[Beginning a series of minute posts that examine certain poems in detail, forming a thought diary of what I’m reading as I trawl through poems by the bucket-load. Not a guarantee that all poems contained within one discrete post can be linked, just what is occupying my brain space.]
And Soul by Eavan Boland
Smooth Horizon of the Verb Love by Nicole Brossard
Eavan Boland is one of the main poetic juggernauts to come out of the island of Ireland. Writing extensively throughout her life, Boland has been lauded across the world. This poem, ‘And Soul’, concerns the death of the poet’s mother, and a watery summer. The title interests me; the abstract concept of soul is prefixed by and, as though the end of a long sentence, almost, or the end of a life. If spoken aloud, the title almost sounds like ‘And So’. More strikingly, all subjects within this poem are drowned in water (images). The mother’s soul is remembered in this poem, as notes the omission of ‘body’ from the title / phrase ‘body and soul’.
“My mother died one summer—
the wettest in the records of the state.”
Dancing from a climatic personal event and coming bereavement to a rainy summer over the course of two lines, the homely, familiar images of a chequed tablecloth, dissolving in the rain, or crops being drowned. The image of an “Empty deck chair” concludes the sequence of weather-beaten objects. Unoccupied, its only role now, “collected rain”; This empty deck chair follows me through the reading of this poem, becoming an oppressive monument, even in its lack of utility (what with no one to sit in it, or even with it).
The poetic voice turns away from lonely, back garden-esque illustrations to Boland’s mother: “As I took my way to her”. What a peculiar verb. Possession is implied here. The poet is now in possession of a memory of their dying mother, in this poem at least.
[“a theatre of wet trees” Boland on the summer her mother died]
“I heard once, that the body is, or is
said to be, almost all
water and as I turned southward, that ours is
a city of it,
one in which
every single day the elements begin
a journey towards each other that will never,
given our weather,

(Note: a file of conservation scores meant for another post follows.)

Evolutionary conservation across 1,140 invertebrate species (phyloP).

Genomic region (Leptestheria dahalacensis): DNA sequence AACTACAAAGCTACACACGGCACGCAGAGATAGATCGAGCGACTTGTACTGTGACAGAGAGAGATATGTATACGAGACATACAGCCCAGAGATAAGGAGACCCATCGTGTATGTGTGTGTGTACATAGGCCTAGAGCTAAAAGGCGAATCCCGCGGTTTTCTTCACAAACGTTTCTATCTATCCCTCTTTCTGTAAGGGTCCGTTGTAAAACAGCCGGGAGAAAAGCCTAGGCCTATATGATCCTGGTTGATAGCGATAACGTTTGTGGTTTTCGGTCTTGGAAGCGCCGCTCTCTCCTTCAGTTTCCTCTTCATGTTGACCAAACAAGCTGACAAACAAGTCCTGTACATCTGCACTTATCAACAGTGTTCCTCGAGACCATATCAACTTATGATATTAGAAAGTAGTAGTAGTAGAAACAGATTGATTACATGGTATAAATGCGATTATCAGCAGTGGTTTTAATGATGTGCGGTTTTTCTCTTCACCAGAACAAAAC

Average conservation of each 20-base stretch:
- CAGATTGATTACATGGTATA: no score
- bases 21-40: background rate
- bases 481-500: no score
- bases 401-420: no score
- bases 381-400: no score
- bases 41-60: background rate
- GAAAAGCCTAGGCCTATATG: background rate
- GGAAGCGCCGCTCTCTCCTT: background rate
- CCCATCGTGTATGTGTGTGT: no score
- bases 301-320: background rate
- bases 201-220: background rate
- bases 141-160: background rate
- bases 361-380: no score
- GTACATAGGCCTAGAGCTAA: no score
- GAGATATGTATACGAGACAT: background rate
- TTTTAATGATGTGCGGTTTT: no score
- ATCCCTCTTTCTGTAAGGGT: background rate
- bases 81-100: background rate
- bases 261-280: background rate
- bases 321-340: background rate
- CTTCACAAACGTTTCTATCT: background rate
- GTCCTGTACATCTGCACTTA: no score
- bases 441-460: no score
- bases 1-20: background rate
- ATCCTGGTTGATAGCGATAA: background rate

The body is as ephemeral as the rain that ravages Ireland; as temporary as a puddle of fresh rainwater, evaporating in the sun. Linguistically, Boland infuses these waterways with the significance of her mother’s drifting life.
“coast canal ocean river stream and now
Boland’s construction of this poemé is beautiful. The poetic voice summons different stages of wet weather, to evoke the evanescence of humanness, of human life; life unto death, wave into sea spray. This poem is (characteristically of the poet, perhaps) reserved, no overt demonstrations of grief or other such emotion with a capital E, yet there is an accepting, poignantly conclusive tone. The lines themselves shorten (consider the last four), the poetic voice slips away, rhythm decreases beat by beat, line by line, into nothing.
“mist into sea spray and both into the oily glaze
that lay on the railings of
the house she was dying in
as I went inside.”
Note the concluding word. In shelter, the poet is protected from this incessant rain, this Irish Summer. The full stop concluding this line needs no explication. I’m (still!) drawn to the image of this desolate deck chair, at this poem’s conclusion. As though the poetic voice turns from this sodden gallery, this sodden poem, to tend to her mother, to present “the last tribute of a daughter”. …
Nicole Brossard is an acclaimed French-Canadian poet and novelist from Montreal. I happened across this poem by fluke, given Brossard’s minimal exposure to the English-speaking world (because her poems have only recently been translated from Québécois within the past ten years). This poem, much briefer than the Boland poem, is a three part reflection on lesbian love, an “urban image from the eighties”.
This is tangibly a female space in this poem (a space we need more of, let’s kick the gross men out), with every subject or image concerning a femininity. Pleasingly, Brossard presents more visceral elements than the soft-edged images like “nights of ink and dawn” of the first section. There is an aural hush to this poem, “gentle ways/ to swoon in a corner”.
The final, third section deserves replicated in all its beauty.
focus on yes, on the woman’s
caress not silence not word
focus beyond. Hold me back
I have not been so enthused by a quatrain in a long time. From the unpuctuated, arrhythmic line which enforces ‘not’ this, ‘not this’, to the lack of any kind of punctuation capping the line, this final stanza sends the poem soaring. These four lines speak to a contemporary society, one which interprets just as much in the silence between words as the words spoken themselves, one in which positivity and optimism are simply seen as an ephemeral stage pre-understanding. Brossard calls here for, I conclude, a positive, eyes-on-the-middle-distance, hopeful sight line. While we might have conflicting ideas regarding the efficacy of a positive outlook, at least for a moment, ‘Hold me back’ contains all the promise of things to come, whether they become fulfilled or not.
These two poems are not in the same ballpark, they are also not on the same continent (heh), yet I think they both represent fine, fine poetics.
More, I hope these reflections challenge you to think about the poems yourself, and hopefully generate some conflicting readings. Find below where one can find these poems if they’re feeling even more adventurous. More to come, I hope.
‘And Soul’ from DOMESTIC VIOLENCE by Eavan Boland, W.W. Norton and Company Inc., 2007.
‘Smooth Horizon of the Verb Love’ from Selections by Nicole Brossard, University of California Press, 2010.